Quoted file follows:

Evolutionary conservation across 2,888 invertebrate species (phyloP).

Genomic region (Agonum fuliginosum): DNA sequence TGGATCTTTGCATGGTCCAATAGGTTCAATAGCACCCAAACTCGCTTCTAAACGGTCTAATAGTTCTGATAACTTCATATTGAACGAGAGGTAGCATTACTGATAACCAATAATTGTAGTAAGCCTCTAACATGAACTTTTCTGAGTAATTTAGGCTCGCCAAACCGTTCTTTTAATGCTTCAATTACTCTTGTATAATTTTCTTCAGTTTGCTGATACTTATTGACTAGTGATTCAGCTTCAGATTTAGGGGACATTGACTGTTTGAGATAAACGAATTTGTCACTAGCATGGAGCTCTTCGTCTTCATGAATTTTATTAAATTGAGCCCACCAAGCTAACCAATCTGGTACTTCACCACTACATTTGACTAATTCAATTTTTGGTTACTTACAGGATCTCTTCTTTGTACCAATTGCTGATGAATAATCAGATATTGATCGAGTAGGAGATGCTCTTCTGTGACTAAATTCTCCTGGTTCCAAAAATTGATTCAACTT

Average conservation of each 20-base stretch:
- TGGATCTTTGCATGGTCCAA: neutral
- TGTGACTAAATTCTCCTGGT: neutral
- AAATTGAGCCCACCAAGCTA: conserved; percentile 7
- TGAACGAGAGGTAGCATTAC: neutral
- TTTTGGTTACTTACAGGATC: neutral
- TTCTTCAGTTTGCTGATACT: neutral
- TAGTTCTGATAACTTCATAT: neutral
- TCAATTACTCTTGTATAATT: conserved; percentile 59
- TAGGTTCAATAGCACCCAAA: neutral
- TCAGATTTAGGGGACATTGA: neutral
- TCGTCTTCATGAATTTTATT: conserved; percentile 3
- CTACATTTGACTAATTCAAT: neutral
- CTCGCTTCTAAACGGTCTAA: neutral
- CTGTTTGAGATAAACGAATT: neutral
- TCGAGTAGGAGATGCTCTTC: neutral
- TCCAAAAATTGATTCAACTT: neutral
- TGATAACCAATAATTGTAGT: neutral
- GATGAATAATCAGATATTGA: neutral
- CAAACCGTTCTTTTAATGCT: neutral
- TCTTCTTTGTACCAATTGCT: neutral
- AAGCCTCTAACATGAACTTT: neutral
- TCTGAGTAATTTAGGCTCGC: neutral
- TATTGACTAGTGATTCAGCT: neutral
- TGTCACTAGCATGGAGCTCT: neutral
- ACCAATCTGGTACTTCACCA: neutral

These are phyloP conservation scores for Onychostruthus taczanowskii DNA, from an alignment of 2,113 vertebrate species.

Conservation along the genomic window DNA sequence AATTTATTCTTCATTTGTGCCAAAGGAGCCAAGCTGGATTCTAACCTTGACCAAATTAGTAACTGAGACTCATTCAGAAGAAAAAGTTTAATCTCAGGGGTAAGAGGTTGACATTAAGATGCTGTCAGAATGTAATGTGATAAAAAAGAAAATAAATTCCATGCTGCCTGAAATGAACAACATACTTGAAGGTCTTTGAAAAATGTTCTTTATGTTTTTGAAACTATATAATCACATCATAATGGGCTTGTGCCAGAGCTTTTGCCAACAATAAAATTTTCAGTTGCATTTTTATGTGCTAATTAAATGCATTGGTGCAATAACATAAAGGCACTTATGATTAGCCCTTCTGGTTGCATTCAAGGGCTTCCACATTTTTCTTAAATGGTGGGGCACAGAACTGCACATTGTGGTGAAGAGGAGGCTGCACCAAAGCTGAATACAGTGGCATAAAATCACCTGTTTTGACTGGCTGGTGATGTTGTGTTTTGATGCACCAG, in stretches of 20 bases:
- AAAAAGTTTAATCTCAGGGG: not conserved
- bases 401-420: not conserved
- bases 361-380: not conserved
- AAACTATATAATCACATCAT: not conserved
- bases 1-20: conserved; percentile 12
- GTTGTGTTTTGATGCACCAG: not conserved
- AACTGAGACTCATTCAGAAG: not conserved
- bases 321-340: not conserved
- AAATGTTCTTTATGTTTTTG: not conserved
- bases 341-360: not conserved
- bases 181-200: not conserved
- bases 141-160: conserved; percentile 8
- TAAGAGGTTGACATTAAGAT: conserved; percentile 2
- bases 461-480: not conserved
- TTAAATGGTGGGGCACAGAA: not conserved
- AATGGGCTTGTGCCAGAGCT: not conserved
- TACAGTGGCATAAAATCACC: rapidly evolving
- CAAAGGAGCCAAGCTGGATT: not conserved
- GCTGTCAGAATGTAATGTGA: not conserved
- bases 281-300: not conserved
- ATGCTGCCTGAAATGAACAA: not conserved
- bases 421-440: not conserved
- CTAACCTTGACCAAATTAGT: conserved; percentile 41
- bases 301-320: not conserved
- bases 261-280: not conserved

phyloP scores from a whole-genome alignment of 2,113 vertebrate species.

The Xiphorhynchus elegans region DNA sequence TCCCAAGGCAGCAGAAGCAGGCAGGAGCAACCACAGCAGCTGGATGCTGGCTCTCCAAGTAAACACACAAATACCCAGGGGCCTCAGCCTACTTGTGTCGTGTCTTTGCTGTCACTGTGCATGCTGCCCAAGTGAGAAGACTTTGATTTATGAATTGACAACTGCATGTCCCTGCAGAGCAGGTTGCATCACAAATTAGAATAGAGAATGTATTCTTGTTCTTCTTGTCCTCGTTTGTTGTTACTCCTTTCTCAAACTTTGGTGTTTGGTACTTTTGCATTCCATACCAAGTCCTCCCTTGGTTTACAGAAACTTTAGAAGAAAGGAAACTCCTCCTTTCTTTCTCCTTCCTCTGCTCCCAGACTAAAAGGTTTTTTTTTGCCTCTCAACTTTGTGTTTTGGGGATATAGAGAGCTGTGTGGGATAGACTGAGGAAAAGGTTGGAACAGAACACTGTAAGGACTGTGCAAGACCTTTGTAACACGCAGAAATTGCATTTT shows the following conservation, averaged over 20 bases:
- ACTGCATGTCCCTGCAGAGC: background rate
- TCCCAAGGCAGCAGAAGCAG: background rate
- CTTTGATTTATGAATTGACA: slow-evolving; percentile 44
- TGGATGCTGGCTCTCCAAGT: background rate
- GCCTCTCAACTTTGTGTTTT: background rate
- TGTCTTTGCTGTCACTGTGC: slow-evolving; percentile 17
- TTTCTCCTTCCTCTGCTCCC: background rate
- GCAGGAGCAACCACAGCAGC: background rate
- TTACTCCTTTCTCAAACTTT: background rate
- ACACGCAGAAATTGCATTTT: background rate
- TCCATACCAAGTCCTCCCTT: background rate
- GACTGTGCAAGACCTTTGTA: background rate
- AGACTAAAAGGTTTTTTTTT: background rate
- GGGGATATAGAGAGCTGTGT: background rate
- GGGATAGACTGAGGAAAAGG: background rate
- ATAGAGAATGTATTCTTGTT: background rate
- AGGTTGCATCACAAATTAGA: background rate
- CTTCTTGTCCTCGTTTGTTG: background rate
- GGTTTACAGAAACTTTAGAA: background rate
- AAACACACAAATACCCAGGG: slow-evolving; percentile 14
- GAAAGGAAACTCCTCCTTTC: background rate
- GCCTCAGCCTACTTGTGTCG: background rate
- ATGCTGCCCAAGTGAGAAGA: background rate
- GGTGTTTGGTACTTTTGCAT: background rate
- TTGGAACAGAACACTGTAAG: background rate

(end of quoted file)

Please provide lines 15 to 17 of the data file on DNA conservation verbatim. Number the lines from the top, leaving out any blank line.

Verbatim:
- CTACATTTGACTAATTCAAT: neutral
- CTCGCTTCTAAACGGTCTAA: neutral
- CTGTTTGAGATAAACGAATT: neutral